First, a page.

An aside, one of my friends from the FIC once told me that they read books for character "not for information." I had asked if they used the local library and she said they were only using the library from another church. I was too stunned to reply or ask what she meant!

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  70. @Hoppy...I don't disagree.

    I think my primary concern with the newer generation of homeschoolers (or, those who just happen to be Christian) is the tendency for them to look for "Christian" curriculum, and the terrible lack of non-dogmatic material and curriculum available to them if they choose that route.

    It's easy for the little nasties, like the character and purity teachings and such, to sneak in in small, digestible portions - the same way its seeping in to mainstream Christianity.

    That's the primary reason I don't like the mix of religion and education. If I were planning to homeschool, I'd look for a strictly educational curriculum to academically prepare my children for their future - and when I get ready to talk to my kids about Jesus, I'll talk to my kids about Jesus.

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  71. Hoppy,

    I have to be open about the fact that I have never lived west of Texas or north of Virginia. There may be some regional influence.

    On the other hand, I know Colorado is up to their neck in patriarchal, dominionist, homeschool-as-religious-demand folks too, though I couldn't say about New York or California. I DO know that they are thick as gnats on a summer night around here.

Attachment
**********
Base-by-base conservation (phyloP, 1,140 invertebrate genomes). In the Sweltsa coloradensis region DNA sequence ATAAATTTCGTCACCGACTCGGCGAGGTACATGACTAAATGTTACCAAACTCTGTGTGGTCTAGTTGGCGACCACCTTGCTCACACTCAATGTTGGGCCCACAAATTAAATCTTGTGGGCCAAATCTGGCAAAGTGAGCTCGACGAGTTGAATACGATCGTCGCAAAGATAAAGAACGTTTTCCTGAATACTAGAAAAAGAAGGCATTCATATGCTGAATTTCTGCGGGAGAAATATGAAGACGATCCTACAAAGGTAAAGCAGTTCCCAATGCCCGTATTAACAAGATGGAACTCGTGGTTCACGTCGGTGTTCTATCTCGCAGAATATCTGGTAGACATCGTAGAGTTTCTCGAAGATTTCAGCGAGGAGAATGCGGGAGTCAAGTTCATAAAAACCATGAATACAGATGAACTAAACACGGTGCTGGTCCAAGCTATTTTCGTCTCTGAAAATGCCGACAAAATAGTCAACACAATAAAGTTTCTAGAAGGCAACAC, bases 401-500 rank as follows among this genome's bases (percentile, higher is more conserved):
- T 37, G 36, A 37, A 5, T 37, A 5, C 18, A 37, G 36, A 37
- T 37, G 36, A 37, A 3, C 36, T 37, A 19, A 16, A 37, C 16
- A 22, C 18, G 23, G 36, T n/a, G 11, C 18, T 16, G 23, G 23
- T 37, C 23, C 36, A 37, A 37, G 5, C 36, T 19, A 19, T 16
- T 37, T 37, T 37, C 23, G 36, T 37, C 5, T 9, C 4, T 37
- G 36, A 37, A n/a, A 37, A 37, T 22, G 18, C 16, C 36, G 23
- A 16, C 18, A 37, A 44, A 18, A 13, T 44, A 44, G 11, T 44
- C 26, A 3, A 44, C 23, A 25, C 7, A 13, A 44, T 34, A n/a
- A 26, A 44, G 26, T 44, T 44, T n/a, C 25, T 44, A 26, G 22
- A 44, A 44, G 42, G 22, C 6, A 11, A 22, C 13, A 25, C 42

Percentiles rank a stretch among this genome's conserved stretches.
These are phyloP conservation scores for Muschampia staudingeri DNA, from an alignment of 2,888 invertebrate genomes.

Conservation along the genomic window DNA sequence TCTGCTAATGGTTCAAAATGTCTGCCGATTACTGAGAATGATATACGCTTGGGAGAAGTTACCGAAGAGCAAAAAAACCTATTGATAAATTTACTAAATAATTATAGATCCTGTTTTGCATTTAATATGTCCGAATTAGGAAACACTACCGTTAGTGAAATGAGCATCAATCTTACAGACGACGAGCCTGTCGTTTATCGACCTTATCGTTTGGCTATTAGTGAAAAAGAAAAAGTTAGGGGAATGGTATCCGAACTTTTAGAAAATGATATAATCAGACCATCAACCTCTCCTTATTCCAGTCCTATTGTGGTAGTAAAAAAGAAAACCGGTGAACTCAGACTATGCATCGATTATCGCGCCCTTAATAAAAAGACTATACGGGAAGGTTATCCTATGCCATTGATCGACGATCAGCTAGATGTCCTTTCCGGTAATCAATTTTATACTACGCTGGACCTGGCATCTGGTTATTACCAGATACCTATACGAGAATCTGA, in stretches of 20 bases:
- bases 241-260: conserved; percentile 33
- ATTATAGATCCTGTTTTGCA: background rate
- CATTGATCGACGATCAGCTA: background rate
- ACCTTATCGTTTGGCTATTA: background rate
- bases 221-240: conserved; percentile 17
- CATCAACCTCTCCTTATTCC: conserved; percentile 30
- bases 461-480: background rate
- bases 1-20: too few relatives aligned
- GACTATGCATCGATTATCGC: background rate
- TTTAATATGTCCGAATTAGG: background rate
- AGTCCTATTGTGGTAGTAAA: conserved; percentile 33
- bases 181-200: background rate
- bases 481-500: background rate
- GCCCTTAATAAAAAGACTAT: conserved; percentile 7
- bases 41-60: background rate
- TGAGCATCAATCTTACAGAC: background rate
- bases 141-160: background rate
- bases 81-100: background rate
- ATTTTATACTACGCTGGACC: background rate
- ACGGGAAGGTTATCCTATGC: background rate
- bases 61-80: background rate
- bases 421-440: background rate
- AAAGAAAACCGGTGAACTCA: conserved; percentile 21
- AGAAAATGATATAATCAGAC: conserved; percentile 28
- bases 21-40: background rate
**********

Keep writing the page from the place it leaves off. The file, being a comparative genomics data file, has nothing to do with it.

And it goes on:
I also want to comment on that profile of the new homeschooler vs. the oldsters. When I lived in my last state, before I completely stopped hanging out with religious home school groups, the state leadership had coined a term for the newcomers: public school refugees. The term itself has connotations of way, and would you be suprised to know that the general consensus was against helping them?

    Christians turning their back on "refugees"? Yep. It was determined that they weren't "real" home schoolers and would put their students back in public school as soon as the pressure was off.

    To which I say: what's wrong with that?

    Answer: not a thing.

    Home school is an educational option, not a divine mandate.

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  72. I don't think talking about math or social studies and talking about Jesus are mutually exclusive. I don't think any subject is mutually exclusive, though. It's why I am personally such a fan of unit studies and unschooling :D Ha.

    I think what you are talking about is when Jesus is talked about *instead* of academic subjects? Or when each subject has a super legalistic bent, so that peppered in with the times tables is some legalistic, dogmatic opinion that is taught as absolute truth alongside actual observable truths?